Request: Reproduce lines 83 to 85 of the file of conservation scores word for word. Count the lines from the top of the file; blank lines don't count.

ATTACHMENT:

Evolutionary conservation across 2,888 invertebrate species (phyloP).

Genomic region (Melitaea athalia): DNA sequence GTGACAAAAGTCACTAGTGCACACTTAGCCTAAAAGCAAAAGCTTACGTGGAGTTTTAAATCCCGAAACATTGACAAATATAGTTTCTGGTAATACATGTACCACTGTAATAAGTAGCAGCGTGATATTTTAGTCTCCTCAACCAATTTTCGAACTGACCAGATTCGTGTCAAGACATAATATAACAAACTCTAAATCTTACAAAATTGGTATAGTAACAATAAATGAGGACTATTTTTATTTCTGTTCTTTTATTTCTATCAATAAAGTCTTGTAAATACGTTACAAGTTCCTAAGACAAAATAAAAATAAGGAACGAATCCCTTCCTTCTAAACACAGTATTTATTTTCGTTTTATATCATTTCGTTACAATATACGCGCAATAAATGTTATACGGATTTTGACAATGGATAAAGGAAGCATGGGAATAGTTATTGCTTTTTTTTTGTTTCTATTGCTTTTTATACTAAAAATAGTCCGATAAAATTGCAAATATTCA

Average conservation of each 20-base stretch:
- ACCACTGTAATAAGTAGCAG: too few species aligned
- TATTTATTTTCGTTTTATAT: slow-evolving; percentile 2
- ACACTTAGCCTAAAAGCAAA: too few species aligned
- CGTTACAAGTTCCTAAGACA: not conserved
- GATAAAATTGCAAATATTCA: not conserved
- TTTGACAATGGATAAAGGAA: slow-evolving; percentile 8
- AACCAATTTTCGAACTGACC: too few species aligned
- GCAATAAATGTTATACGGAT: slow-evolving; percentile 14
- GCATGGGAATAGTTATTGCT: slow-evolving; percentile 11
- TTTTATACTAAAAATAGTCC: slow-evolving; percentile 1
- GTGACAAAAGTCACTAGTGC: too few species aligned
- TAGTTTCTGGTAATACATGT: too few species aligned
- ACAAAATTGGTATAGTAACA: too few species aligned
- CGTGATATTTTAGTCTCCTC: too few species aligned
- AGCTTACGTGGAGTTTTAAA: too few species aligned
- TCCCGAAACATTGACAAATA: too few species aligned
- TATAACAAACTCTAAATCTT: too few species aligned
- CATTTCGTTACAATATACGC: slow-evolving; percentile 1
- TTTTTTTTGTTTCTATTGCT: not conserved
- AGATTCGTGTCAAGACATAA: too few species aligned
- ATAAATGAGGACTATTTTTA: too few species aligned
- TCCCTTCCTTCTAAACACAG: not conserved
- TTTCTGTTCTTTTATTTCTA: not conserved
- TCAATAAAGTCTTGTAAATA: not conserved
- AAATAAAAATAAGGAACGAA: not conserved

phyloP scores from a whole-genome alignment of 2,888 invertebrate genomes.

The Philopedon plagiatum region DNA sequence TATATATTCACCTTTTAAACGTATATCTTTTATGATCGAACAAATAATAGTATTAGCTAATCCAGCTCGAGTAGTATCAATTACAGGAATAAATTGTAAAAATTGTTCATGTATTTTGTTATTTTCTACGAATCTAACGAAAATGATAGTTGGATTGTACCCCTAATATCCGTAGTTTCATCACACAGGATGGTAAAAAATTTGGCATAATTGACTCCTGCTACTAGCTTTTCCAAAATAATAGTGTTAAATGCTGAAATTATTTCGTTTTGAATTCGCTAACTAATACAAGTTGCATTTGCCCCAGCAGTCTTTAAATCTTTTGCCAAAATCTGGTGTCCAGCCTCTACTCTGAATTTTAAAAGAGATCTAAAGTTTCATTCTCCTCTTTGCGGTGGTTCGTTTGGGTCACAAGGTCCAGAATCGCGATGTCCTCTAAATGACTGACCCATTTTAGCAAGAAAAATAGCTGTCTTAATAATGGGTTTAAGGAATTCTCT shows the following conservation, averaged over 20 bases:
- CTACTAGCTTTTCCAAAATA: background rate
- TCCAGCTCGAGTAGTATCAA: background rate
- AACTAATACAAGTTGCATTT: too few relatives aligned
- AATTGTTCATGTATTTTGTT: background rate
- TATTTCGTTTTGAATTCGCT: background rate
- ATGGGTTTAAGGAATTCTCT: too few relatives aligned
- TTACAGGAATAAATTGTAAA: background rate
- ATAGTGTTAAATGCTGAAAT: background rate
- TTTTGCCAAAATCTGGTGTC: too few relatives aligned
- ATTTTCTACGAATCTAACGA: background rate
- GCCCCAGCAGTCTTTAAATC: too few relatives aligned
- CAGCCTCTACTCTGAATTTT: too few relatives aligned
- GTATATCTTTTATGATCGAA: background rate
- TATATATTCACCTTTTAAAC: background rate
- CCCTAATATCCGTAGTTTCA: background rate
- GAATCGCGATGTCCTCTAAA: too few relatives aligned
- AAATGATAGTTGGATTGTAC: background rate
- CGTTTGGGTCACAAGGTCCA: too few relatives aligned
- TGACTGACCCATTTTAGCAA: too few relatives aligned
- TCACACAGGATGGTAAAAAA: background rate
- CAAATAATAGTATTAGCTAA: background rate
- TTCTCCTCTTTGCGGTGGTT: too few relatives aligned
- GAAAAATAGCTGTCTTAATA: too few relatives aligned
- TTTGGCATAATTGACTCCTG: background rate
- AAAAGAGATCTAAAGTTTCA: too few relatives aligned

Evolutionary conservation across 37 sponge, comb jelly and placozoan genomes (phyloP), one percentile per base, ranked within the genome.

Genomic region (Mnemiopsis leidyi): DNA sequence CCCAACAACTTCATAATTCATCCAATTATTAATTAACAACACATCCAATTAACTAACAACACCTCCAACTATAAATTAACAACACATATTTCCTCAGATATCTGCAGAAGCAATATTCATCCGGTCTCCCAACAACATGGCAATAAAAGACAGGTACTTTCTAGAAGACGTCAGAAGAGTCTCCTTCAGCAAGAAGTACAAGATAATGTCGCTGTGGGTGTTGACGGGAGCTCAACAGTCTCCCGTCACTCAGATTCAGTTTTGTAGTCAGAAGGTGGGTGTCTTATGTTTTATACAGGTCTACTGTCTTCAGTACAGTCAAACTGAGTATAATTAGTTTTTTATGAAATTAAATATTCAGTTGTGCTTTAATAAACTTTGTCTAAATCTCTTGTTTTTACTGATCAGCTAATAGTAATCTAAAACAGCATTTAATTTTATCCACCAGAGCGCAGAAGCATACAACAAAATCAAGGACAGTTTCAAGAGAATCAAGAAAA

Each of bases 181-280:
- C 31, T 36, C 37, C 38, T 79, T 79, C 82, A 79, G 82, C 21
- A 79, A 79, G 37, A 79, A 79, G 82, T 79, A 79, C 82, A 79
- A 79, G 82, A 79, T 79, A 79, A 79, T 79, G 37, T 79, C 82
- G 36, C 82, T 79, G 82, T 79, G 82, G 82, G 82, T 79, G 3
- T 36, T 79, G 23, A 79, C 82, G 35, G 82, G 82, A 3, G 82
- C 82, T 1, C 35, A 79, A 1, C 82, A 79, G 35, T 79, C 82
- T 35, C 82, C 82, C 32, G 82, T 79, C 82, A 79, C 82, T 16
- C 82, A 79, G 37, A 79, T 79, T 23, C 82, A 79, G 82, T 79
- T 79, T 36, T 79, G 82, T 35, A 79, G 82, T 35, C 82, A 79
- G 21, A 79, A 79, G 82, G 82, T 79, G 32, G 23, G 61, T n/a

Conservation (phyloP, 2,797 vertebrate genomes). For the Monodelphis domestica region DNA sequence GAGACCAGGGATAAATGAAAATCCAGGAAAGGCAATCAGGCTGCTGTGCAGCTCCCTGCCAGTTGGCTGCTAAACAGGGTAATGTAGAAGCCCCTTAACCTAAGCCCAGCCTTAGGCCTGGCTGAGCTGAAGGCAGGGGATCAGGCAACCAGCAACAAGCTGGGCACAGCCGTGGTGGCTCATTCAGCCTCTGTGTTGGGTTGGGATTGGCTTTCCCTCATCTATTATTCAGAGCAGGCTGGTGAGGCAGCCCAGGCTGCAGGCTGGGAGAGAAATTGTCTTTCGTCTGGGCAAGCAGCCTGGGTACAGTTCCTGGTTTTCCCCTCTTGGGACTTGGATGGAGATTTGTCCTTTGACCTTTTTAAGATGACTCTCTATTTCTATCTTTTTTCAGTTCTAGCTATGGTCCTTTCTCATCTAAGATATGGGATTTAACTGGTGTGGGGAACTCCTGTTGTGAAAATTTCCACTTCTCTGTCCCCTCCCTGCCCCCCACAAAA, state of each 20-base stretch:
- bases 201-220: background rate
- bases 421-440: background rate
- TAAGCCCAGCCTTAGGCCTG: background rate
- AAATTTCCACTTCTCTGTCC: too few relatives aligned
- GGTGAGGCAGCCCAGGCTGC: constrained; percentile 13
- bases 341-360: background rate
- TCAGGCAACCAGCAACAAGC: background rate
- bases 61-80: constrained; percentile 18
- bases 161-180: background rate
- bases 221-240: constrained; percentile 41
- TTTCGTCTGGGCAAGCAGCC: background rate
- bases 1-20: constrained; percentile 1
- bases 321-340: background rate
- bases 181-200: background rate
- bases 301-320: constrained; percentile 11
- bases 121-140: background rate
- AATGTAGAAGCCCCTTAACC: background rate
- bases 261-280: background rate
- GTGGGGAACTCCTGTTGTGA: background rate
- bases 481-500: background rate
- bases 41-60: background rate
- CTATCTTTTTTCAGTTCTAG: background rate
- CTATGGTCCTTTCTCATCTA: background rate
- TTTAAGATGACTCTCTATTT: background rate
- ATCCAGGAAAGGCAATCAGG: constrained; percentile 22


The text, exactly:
- bases 181-200: background rate
- bases 301-320: constrained; percentile 11
- bases 121-140: background rate